So You Think Quantum Computing Is Bunk?
In this talk, I’ll take an unusual tack in explaining quantum computing to a broad audience. I’ll start by assuming, for the sake of argument, that scalable quantum computing is “too crazy to
work”: i.e., that it must be impossible for some fundamental physical reason. I’ll then investigate the sorts of radical additions or changes to current physics that we seem forced to contemplate in order to justify such an assumption. I’ll point out the many cases where such changes seem ruled out by existing experiments, or by no-go theorems such as the Bell Inequality. I’ll also mention two recent no-go theorems for so-called “epistemic” hidden-variable theories: one due to Pusey, Barrett, and Rudolph, the other to Bouland, Chua, Lowther, and myself. Finally, I’ll discuss my 2004 notion of a “Sure/Shor separator,” as well as the BosonSampling proposal [A.-Arkhipov 2011] and its recent experimental realizations—which suggest one possible route to falsifying the Extended Church-Turing Thesis more directly than by building a universal quantum computer.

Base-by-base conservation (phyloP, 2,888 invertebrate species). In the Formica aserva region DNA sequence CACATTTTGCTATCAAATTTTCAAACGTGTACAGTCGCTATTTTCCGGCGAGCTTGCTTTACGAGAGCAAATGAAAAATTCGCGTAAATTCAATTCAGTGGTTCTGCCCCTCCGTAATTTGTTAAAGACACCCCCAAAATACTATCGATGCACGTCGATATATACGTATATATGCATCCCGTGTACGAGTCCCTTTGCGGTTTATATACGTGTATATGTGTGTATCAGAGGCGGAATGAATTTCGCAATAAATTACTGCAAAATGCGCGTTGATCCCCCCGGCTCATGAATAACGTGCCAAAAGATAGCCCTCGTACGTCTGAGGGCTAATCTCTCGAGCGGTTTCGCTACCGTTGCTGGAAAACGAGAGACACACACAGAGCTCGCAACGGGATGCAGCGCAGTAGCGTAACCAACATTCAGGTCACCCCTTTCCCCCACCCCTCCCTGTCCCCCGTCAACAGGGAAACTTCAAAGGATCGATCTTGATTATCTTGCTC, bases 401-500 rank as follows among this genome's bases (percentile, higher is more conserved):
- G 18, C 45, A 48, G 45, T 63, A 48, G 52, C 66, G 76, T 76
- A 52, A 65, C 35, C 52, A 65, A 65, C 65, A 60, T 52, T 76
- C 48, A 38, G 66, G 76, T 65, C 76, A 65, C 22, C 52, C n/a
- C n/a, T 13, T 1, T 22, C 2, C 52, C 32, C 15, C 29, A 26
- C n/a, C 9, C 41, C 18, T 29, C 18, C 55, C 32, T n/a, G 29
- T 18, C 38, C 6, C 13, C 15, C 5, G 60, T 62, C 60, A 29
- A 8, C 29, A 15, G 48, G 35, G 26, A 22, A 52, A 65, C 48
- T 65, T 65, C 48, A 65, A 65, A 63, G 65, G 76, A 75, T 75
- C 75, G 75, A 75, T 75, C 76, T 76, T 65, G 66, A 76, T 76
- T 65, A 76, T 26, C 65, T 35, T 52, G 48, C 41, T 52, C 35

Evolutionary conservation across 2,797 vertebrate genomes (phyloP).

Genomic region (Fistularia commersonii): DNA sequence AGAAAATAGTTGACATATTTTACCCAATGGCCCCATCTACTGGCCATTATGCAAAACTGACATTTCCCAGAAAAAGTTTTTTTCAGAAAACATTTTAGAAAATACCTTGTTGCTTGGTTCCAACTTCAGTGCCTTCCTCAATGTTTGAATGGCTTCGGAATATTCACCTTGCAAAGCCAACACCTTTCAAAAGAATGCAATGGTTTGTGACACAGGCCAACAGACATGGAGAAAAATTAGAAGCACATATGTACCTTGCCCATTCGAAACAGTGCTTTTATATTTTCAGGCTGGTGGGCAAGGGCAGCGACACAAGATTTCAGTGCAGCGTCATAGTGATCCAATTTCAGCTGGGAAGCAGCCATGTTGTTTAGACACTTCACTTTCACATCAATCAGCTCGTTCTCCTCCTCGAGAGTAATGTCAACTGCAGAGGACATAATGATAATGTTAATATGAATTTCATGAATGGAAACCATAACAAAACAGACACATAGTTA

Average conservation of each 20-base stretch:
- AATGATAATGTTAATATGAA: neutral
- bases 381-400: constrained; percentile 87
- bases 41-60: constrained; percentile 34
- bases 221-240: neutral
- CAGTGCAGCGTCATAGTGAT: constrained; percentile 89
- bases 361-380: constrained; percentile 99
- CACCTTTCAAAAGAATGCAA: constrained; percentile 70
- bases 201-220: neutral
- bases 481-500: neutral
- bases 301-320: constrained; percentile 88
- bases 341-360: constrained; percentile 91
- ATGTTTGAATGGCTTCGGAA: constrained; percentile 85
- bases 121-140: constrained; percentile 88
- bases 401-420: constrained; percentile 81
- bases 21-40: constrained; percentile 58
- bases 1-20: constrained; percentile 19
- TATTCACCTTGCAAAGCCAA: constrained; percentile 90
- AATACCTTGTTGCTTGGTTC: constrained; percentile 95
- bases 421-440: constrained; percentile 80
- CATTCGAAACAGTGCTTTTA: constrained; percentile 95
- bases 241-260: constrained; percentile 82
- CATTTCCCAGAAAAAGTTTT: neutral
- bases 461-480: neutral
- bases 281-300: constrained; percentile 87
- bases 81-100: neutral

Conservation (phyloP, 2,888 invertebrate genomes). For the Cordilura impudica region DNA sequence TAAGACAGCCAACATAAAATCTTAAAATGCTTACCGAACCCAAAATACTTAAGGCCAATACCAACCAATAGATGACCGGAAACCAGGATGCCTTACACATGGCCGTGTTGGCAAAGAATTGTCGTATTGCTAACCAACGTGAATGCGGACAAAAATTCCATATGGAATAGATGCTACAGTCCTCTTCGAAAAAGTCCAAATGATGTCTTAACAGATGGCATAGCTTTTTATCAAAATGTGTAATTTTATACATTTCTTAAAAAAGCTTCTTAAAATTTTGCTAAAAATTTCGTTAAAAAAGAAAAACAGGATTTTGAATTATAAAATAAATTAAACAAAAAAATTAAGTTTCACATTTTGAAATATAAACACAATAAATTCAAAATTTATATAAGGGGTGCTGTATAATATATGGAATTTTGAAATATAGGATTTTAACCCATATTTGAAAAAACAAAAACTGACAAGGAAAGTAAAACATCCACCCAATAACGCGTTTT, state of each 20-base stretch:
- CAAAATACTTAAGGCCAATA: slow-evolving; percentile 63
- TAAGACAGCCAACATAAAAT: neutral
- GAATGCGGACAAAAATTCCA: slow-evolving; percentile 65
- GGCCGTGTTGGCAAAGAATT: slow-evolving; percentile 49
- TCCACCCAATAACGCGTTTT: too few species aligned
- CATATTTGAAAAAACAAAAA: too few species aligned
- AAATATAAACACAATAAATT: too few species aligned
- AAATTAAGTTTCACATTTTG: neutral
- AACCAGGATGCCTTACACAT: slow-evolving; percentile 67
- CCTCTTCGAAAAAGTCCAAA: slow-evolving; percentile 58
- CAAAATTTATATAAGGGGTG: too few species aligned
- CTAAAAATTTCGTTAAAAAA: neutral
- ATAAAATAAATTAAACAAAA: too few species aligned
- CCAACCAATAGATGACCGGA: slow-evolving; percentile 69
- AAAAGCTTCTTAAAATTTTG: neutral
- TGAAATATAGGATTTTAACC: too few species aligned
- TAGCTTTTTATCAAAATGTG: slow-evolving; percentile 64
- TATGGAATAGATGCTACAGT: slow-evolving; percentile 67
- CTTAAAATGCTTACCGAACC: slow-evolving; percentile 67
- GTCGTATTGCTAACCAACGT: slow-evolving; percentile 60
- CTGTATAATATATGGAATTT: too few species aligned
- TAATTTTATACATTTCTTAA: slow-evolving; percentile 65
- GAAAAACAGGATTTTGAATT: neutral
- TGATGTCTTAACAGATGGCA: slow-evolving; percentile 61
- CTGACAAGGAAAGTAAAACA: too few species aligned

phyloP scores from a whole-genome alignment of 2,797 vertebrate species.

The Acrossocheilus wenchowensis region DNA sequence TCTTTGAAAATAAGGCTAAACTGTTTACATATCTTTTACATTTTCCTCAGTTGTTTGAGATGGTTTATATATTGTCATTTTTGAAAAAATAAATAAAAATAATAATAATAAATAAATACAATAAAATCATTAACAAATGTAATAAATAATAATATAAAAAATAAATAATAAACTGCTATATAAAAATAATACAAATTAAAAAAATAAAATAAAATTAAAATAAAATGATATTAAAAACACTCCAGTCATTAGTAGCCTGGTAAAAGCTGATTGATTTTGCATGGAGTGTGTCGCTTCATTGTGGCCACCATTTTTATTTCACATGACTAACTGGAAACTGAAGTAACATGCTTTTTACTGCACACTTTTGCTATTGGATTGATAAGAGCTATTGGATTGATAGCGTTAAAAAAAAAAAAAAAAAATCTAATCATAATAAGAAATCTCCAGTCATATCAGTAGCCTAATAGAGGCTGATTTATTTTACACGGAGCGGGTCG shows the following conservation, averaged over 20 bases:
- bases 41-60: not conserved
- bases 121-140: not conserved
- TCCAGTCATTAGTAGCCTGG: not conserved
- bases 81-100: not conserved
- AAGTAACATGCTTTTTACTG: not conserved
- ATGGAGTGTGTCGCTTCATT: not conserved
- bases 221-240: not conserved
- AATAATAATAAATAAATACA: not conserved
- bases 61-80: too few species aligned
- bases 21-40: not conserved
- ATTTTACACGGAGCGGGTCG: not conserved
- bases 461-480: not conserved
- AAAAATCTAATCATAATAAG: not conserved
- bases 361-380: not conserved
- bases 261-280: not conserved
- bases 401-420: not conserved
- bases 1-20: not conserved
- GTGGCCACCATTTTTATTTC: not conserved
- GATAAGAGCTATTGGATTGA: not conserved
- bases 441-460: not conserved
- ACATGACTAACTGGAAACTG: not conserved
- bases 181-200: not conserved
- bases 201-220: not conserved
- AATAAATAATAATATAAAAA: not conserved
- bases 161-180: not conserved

Scott Aaronson is the TIBCO Career Development Associate Professor of Electrical Engineering and Computer Science at MIT. His research focuses on the capabilities and limits of quantum computers, and computational complexity theory more generally. His book, “Quantum Computing Since Democritus,” was recently published by Cambridge University Press; he’s also written about quantum computing for Scientific American and the New York Times. He’s received the National Science Foundation’s Alan T. Waterman Award, as well as MIT’s Junior Bose Award for Excellence in Teaching.
- Scott Aaronson